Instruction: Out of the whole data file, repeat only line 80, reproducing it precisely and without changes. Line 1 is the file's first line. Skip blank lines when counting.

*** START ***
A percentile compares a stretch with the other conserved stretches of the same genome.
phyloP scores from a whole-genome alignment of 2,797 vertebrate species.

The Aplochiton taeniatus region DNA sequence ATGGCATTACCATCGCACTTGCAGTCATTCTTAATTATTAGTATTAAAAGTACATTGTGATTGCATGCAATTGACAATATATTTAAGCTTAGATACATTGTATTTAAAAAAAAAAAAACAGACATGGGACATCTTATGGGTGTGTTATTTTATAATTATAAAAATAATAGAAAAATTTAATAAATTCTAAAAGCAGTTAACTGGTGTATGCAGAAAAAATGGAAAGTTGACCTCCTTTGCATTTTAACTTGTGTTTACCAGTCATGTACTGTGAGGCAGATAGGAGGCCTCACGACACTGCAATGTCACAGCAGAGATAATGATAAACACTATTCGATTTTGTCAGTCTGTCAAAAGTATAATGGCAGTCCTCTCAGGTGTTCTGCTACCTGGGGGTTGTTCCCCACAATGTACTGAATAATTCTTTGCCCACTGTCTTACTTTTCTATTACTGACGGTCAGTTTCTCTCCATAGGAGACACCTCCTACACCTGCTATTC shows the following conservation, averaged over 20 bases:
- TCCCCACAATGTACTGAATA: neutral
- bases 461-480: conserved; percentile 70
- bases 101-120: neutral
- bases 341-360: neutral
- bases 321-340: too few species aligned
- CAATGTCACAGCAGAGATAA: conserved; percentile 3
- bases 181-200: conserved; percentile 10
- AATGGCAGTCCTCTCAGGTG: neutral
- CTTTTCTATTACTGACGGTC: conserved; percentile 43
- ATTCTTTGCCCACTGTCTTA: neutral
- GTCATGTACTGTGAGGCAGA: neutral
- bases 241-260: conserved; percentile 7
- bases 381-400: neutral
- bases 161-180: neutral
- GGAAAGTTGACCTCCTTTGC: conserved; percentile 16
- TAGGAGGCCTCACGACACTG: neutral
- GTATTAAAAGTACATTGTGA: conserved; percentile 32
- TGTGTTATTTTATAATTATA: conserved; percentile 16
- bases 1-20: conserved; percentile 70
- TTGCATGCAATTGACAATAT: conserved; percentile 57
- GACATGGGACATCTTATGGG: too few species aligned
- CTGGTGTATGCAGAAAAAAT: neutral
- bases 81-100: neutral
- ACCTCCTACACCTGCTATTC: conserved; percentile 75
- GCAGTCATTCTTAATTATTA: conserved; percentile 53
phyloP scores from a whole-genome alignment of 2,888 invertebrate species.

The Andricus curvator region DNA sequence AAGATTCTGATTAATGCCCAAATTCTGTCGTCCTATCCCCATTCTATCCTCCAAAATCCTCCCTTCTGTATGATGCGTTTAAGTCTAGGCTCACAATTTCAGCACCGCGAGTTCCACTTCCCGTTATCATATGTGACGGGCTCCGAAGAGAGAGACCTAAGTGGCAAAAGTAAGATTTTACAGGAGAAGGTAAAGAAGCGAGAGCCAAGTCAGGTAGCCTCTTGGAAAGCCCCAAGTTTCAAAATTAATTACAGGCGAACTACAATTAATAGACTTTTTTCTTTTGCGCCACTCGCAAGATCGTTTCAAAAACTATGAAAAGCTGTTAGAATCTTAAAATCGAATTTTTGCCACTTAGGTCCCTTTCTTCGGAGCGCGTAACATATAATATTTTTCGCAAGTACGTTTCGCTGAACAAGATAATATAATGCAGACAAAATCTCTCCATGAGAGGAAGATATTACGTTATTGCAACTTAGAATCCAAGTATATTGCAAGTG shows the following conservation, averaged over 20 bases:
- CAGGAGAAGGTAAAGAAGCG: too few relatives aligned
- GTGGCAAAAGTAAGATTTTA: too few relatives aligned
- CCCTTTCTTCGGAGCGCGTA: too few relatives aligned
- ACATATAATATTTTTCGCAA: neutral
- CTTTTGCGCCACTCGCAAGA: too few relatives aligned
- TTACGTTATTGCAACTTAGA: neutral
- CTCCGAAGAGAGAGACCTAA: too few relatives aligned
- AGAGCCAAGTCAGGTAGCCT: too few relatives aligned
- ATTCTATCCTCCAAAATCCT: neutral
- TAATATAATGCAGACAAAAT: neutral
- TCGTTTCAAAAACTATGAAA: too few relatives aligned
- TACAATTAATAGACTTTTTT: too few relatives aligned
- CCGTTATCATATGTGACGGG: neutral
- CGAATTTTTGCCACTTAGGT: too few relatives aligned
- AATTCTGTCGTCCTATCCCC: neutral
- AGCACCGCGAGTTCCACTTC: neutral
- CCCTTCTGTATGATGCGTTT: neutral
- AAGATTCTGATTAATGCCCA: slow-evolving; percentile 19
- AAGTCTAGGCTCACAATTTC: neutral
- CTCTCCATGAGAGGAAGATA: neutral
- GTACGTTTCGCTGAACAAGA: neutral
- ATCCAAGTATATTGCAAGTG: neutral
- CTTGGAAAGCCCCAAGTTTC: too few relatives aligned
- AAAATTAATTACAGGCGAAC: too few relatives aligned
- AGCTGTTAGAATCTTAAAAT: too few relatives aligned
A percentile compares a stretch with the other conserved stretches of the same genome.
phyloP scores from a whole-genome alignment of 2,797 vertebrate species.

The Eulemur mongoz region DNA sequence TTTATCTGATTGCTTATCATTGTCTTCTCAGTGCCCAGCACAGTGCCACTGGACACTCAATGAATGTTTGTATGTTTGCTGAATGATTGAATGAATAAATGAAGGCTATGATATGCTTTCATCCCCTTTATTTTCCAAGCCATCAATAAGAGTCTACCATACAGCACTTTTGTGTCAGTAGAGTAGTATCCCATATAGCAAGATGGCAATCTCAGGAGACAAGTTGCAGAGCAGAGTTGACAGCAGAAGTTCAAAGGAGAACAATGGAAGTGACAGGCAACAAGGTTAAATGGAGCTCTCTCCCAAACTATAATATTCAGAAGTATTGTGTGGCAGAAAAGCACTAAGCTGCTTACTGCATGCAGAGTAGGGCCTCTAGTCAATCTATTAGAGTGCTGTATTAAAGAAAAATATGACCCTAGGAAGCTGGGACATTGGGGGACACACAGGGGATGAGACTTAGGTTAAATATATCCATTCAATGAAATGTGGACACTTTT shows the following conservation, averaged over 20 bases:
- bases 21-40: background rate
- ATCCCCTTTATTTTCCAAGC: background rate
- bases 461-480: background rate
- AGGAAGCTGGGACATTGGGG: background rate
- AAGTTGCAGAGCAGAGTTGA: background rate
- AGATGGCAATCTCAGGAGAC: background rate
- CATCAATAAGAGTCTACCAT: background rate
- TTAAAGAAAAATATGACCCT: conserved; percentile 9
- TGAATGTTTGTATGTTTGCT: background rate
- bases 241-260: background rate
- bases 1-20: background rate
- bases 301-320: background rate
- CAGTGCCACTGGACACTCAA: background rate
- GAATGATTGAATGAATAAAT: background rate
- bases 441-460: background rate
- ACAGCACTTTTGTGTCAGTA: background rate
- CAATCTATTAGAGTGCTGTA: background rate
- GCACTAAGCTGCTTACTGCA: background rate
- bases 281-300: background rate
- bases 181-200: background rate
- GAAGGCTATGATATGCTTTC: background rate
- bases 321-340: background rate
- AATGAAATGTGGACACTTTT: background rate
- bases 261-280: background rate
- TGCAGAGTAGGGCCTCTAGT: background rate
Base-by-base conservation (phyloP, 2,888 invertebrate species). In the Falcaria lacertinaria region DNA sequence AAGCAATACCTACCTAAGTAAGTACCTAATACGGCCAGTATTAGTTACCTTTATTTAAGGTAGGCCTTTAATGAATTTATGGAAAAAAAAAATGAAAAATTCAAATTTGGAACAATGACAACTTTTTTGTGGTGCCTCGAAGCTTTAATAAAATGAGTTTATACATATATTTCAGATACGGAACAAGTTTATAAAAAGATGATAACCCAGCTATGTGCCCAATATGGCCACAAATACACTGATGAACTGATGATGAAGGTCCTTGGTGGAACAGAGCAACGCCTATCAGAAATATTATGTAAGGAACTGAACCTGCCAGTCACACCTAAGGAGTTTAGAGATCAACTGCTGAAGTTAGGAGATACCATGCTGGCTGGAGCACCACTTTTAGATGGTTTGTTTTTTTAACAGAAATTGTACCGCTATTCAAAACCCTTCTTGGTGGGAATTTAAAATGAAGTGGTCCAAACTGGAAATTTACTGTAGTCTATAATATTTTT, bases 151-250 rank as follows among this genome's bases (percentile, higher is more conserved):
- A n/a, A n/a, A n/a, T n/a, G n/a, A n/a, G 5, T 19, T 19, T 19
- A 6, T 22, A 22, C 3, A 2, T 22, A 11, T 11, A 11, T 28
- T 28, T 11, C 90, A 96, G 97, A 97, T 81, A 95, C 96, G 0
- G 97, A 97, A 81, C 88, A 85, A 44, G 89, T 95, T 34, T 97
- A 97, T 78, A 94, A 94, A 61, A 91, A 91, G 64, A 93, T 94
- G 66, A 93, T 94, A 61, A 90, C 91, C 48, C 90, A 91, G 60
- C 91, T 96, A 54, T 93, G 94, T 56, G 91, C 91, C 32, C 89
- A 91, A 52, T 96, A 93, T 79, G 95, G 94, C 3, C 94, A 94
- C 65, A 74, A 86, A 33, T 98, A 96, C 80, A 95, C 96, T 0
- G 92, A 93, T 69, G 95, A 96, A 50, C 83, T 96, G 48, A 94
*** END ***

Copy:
- bases 321-340: background rate